Twitch’s new beacons are justice, not a victory

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Last week, Twitch unveiled the addition of 350 new tags, covering gender, orientation, ethnicity and several other categories that had previously been excluded from the tag system for not conforming to the previously narrow definition of Twitch of “ what defines content. ” Of those 350+ additions, the trans tag attracted the most headlines, having already been a much-requested feature in the trans community. Twitch had always supported the idea that a trans tag would lead to additional moderation, initially ignoring the trans community, pointing out that additional moderation is a symptom of being a trans person in the gaming industry, and not of a tag per se. A few months ago, Twitch softened its stance and began considering a trans tag – among other requested categories – before finally confirming last week that a trans tag was officially an option. I’m happy, but you’ll forgive me if I don’t party too hard.

Not long ago, I wrote about the need for the game to embrace intersectionality – about how collective voices are stronger, despite the need for engaged voices that only stand up for their own people. In this article, I admitted to seeing intersectional issues in gaming through a very specific, trans-oriented lens. It might seem hypocritical then to distill 350 new tags into one story on just one of them, but that’s not quite what I’m doing. As someone who’s written about trans issues in games, interviewed trans tag advocates, and is trans herself, you’d think I’d greet the news with applause. But it is justice, not a victory.

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I don’t want anyone’s own celebration. A lot of people have worked incredibly hard to get Twitch moving on this issue, and the trans tag is their work – they should be allowed to take advantage of it. The world will never be perfect and to never stop smelling the roses is exhausting for communities who often have to defend themselves to get the bare minimum. But any celebration that includes Twitch itself is far from grassroots. It’s complicated, like all things – the voices inside Twitch have long pushed back against platform policies and tried to introduce changes from within. They too should be allowed to celebrate, but Twitch as an entity is positioning these new tags as an embrace of inclusiveness, when the only one to exclude anyone was Twitch himself.

Twitch logo

This comes alongside updating the LGBTQIA + tag so that it no longer lists “ Ally ” as part of the community. Again, this is a necessary change that has taken too long. It’s hard to get too excited about this, especially when that excitement involves Twitch doing the right thing – it’s more fair to say that Twitch was doing the wrong thing and ultimately quit.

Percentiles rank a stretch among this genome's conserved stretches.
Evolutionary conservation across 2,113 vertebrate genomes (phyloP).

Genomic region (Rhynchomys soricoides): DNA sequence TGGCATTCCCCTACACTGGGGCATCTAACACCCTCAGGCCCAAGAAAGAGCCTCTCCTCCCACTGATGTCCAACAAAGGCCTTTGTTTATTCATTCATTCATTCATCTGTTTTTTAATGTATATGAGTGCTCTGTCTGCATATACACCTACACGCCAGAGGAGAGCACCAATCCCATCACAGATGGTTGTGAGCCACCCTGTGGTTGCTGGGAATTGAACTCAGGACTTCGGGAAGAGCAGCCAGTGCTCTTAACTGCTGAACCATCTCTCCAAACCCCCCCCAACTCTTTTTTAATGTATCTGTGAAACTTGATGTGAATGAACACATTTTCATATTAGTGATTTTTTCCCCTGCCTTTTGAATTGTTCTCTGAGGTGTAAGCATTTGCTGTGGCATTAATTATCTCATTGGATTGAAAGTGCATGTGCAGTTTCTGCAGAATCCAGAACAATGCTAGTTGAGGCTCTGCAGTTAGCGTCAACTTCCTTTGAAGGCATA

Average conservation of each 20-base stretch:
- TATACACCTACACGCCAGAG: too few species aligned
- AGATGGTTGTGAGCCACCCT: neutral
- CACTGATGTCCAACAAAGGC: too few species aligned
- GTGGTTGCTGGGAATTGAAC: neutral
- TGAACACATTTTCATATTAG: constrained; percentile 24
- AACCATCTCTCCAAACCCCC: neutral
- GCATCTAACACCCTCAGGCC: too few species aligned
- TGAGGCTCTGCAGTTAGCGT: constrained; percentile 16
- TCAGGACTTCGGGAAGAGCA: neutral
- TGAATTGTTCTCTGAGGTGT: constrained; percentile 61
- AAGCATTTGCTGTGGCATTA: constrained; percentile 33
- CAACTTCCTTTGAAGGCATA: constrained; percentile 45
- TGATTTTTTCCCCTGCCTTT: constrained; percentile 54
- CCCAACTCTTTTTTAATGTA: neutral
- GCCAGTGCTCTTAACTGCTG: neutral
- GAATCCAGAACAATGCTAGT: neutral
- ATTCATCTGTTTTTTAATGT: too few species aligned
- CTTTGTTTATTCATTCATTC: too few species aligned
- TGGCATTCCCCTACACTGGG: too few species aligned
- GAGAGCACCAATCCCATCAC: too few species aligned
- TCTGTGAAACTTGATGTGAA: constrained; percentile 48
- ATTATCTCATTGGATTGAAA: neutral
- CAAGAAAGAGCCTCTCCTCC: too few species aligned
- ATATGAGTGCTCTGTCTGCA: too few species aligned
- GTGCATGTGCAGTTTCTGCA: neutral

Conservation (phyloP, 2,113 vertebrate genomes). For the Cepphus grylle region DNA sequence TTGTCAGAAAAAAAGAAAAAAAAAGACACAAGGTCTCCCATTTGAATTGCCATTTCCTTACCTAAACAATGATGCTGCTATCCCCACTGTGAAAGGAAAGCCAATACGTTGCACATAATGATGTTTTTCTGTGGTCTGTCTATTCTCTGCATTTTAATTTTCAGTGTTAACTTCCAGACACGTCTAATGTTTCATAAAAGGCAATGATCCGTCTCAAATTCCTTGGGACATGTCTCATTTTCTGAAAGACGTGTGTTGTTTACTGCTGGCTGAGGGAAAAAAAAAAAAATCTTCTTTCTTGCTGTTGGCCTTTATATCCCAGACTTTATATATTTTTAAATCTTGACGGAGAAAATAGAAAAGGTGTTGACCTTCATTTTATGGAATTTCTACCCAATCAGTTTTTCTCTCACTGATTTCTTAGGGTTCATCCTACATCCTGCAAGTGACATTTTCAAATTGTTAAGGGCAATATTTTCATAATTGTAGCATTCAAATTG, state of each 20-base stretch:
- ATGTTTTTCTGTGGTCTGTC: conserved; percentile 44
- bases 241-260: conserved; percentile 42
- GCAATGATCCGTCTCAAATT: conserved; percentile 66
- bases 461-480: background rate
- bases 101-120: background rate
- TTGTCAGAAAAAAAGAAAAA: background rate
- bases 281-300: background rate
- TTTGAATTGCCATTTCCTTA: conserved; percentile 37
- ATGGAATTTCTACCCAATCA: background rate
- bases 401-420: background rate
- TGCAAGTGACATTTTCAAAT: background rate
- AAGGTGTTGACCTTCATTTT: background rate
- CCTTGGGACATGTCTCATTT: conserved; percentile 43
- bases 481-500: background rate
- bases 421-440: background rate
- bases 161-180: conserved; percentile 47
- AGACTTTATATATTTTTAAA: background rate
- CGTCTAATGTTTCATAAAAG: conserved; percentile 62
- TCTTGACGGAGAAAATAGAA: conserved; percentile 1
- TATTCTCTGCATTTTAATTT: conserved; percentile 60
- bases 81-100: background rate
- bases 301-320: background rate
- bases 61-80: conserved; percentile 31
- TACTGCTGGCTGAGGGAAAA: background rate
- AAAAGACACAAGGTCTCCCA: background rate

All we know right now is that these tags include “transgender, black, disabled, veteran, and Vtuber, among many others” – this is from Twitch’s own press release. Nationalities are also listed, and you have to imagine that they will take up most of the 350. Added to the fact that Vtuber is included, clearly it’s not just minorities or under-represented groups that are getting these new tags. This is not a problem though, in fact I would even say it is a positive point. These tags should have been available from the get-go, and adding a huge wave together sounds like an admission from Twitch that the tag system needed a major update, rather than just adding ‘transgender’. ‘and “ black’ ‘and draw the wrath of Twitch’s very vocal Guardians.

Later today, Twitch will explain in detail what these beacons mean, when they will be available, and how – if anything – the broader beacon system will change. When that happens we’ll have a bit more information on Twitch’s overall plans, but now the focus needs to be on Twitch and communities.

Nikatine Twitch

These communities, whether transgender or black or disabled or any combination thereof, now have an additional capacity for discovery. Twitch’s previous stance was that just because a streamer is black doesn’t necessarily mean they produce black content, and that’s true – that’s not necessarily true, but for some black streamers their blackness. is an essential part of their online identity, and it shapes both the games they play and the way they play them. They can discuss politics or themes or characters or… anything, speaking very deliberately as a black person. For other black people looking for this type of content and this type of online space where their identity is celebrated, they should have this access. They should always have had that access. Replace “ Black ” with any group that was previously not represented in the Twitch tag, and the statement is true. It’s hard to build a community when you’re not allowed to let your larger audience know that you’re doing the kinds of things they’re looking for.

The worst part is that these beacons once existed. Twitch once had a feature that allowed streamers to create their own tags and discover their own communities, but once the tagging system was introduced, that feature bit the dust and many communities have nowhere to turn.

It is important to celebrate victories, especially in communities where getting the bare minimum long after it should have been granted is again A victory. But it’s also important to keep in mind that we’re only celebrating now because Twitch had decided for years that if we were doing content about ourselves, it didn’t really matter.

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